June 3, 2016


The blue dye used for denim was originally taken from the Indigofera tinctotia plant and has been used across time and the world over because of it's strength of colour and resistance to light and water. 


But it was also, and perhaps more interestingly, because of it’s gradual and often beautiful fading, that it became known as the  ‘the living colour’. 


Many of us, it seems, walk around wearing the rubs, stresses and strains of our lives on our jeans - whether we’ve washed and pressed them or not. 


Denim is synonymous with radicalism of all types as well as a potent symbol of masculinity (think Marlborough man) so naturally it forms an important part of any butch uniform. My mother wouldn’t let me have any Levis until I was about 14 - no matter how much I sulked and tugged at many an ill fitting polyester dress (well, it was the ’80’s).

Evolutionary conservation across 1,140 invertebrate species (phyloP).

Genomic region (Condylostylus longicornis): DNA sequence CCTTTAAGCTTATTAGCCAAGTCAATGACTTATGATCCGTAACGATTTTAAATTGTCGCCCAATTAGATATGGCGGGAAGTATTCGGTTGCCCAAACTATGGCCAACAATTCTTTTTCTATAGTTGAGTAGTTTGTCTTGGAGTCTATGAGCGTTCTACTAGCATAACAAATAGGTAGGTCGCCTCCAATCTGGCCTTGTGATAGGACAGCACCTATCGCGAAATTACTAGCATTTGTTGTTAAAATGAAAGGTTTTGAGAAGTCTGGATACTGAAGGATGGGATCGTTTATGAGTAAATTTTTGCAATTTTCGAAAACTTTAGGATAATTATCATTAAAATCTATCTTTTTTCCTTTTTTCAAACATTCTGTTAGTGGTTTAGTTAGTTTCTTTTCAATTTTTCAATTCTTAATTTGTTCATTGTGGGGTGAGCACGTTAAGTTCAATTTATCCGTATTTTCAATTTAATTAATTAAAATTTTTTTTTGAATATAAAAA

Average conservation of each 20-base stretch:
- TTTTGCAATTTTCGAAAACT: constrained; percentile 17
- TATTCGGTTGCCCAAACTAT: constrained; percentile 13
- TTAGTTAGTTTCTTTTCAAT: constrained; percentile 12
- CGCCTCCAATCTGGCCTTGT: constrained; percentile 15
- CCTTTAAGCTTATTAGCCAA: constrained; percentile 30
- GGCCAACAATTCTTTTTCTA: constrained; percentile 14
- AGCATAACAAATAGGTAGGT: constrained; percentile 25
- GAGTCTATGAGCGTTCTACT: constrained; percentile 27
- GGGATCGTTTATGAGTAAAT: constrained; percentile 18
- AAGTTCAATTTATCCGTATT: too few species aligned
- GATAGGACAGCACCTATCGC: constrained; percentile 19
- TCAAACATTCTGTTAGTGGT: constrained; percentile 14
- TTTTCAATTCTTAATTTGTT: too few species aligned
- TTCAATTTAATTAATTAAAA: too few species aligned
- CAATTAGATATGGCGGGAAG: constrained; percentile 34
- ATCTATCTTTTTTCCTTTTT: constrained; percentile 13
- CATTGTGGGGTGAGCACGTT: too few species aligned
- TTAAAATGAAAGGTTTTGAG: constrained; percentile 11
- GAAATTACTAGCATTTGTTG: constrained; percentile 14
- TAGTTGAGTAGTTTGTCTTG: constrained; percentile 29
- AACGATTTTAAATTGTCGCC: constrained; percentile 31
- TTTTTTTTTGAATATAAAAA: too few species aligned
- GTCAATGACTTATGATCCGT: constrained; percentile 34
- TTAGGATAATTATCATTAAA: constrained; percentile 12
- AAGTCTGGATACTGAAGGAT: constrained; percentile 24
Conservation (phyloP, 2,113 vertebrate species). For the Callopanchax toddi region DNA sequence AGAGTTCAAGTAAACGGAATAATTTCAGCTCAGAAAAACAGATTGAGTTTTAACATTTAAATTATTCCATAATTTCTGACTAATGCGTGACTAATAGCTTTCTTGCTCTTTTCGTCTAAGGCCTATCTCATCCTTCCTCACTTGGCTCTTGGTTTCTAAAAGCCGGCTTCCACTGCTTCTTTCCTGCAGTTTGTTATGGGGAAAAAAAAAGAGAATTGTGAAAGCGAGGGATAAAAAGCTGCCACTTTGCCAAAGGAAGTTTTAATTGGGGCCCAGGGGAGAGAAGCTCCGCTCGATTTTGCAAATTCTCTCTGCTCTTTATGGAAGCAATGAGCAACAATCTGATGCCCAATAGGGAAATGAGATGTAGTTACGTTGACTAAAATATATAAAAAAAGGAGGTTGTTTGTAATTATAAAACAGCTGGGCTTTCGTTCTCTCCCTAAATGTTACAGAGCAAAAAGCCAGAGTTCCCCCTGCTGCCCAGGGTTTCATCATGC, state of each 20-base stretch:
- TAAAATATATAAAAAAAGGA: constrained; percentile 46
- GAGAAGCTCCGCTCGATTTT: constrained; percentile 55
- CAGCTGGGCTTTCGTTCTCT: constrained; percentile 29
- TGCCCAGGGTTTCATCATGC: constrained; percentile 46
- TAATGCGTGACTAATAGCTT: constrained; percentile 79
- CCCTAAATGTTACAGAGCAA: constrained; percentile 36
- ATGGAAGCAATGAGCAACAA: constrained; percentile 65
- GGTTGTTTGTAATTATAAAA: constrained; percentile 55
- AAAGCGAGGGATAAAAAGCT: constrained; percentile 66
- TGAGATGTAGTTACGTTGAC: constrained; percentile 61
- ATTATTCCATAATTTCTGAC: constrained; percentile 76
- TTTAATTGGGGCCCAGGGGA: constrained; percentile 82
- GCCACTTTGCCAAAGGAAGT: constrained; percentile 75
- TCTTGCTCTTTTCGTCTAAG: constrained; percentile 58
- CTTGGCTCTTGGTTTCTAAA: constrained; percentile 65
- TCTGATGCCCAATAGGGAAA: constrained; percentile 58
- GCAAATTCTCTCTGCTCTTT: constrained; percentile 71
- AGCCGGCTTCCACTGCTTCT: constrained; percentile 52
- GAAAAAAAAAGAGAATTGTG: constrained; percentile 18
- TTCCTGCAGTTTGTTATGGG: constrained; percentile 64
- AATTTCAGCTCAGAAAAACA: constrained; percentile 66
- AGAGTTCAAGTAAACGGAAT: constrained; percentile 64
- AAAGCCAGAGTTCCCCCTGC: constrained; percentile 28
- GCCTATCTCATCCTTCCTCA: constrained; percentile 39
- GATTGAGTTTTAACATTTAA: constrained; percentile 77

Now of course I could write forever about how many ounces of selvedge Japanese denim I’ve loved and worn through since then, but what is always the same is the sense of wearing an protective, butch, armour. 


And armour, does not like to go in the washing machine. Seriously. If you can resist the urge, depending entirely of course on what or who you’ve been doing in your jeans - put them instead in a plastic bag and put them in the freezer overnight. They come out nice and fresh  with all the patterns of fading and wear preserved nicely. 


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